James: The term "showrunner" captures more than producer. It's the headwriter and first-among-equals exec producer, plus maybe producer (I think that involves money). So I think the term developed to capture a position that is a combination of others.

Posted by: Howard Wasserman | Jun 6, 2019 9:16:32 PM

This off-topic but I have long been puzzled how "producer" morphed in the much more terrible "showrunner". When did movie making become an athletic competition?

I'm mot a violent person but every time I hear that term I feel like Mike Tyson when he said, "everybody has a plan until I punch them in the face."

Posted by: James | Jun 6, 2019 8:26:24 PM

Thanks, Howard, will do.

Posted by: Chris Lund | Jun 6, 2019 7:54:43 AM

Listen to the podcast that Mazin has been doing with Peter Sagal, dropping after each episode. Mazin breaks down each episode, discussing what is accurate, what is accurate-but-dramatized, and what is pure speculation.

Posted by: Howard Wasserman | Jun 5, 2019 11:59:52 PM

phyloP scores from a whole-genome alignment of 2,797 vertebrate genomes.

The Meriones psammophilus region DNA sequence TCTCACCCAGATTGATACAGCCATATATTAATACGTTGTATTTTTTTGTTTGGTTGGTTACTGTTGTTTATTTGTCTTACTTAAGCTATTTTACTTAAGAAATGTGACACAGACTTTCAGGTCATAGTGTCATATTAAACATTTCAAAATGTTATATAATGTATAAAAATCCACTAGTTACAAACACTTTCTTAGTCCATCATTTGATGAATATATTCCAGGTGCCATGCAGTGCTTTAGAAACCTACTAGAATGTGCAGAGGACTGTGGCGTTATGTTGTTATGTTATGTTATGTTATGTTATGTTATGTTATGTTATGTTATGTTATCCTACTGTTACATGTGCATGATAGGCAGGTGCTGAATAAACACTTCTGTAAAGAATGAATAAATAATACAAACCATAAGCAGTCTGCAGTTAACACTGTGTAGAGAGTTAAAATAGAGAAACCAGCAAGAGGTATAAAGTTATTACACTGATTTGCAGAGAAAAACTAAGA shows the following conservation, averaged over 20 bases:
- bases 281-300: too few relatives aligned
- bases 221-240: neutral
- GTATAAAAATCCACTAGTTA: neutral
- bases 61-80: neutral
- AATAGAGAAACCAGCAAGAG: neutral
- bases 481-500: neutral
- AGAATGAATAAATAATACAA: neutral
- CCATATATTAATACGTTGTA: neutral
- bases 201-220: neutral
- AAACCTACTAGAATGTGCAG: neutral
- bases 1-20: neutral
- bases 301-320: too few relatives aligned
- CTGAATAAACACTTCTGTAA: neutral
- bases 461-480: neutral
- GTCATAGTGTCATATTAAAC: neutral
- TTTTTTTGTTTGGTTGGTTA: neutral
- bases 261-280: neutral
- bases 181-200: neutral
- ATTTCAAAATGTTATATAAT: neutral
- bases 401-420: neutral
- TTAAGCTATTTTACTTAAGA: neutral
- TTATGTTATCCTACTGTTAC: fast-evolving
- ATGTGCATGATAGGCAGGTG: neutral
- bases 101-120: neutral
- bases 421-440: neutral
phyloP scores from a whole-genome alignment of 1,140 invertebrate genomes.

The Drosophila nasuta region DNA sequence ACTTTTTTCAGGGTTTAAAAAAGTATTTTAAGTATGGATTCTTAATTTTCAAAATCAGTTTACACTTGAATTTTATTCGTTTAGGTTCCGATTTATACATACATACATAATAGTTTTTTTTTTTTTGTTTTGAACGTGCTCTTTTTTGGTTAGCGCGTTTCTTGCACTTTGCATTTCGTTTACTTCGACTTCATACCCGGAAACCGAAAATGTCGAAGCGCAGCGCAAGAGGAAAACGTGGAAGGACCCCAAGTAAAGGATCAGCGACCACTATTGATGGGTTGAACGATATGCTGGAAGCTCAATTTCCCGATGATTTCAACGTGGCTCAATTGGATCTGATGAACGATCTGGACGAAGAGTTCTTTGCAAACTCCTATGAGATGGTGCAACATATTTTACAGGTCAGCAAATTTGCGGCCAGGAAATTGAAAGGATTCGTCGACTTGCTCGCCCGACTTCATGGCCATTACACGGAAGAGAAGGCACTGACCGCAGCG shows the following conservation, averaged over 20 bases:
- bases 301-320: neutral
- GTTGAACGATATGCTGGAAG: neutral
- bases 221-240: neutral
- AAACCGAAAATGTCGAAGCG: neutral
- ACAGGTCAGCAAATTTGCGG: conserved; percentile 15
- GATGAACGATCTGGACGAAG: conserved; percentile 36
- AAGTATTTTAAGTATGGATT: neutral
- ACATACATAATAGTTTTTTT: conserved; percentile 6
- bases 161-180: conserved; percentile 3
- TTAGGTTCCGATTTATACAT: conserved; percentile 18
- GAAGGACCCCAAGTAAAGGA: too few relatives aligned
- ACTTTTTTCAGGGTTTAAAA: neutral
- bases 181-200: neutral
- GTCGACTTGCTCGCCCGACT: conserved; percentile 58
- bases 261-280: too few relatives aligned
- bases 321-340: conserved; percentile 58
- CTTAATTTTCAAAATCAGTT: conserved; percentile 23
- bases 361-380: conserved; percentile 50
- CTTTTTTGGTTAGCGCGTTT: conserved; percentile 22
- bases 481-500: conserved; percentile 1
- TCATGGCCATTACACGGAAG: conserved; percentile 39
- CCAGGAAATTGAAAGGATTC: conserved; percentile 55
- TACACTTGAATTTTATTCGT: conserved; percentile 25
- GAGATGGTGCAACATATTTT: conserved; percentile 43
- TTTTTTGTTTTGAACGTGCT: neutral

You are great, Howard. But this post makes me sad. I can think of nothing more boring, obvious, and confining than to take in everything that happens through the lens of, and push it for the advancement of, whatever the current parochial political narratives happen to be.

So other things to like about Chernobyl: The emphasis on how emergencies are so terrifyingly difficult to handle, how they evoke heroism and sacrifice in places (the Tula miners, the water volunteers) and fear and concomitant blindness in others (Dyaltov, party leadership). I also found myself lingering on the fact that the physical human body has no way of directly perceiving radiation. Human beings are used to being able to see or hear the things that threaten them. We see a volcano; we avoid the volcano. But a volcano of radiation we will walk right into and die without having yet realized it. Combine this with the insanely mysterious nature of nuclear physics and the insanely complicated build of nuclear reactors, I understand better why we were are so creeped out by nuclear power. Coal's casualties may be just as real (see, e.g., the Tula miners again), but there's less fear of the unknown.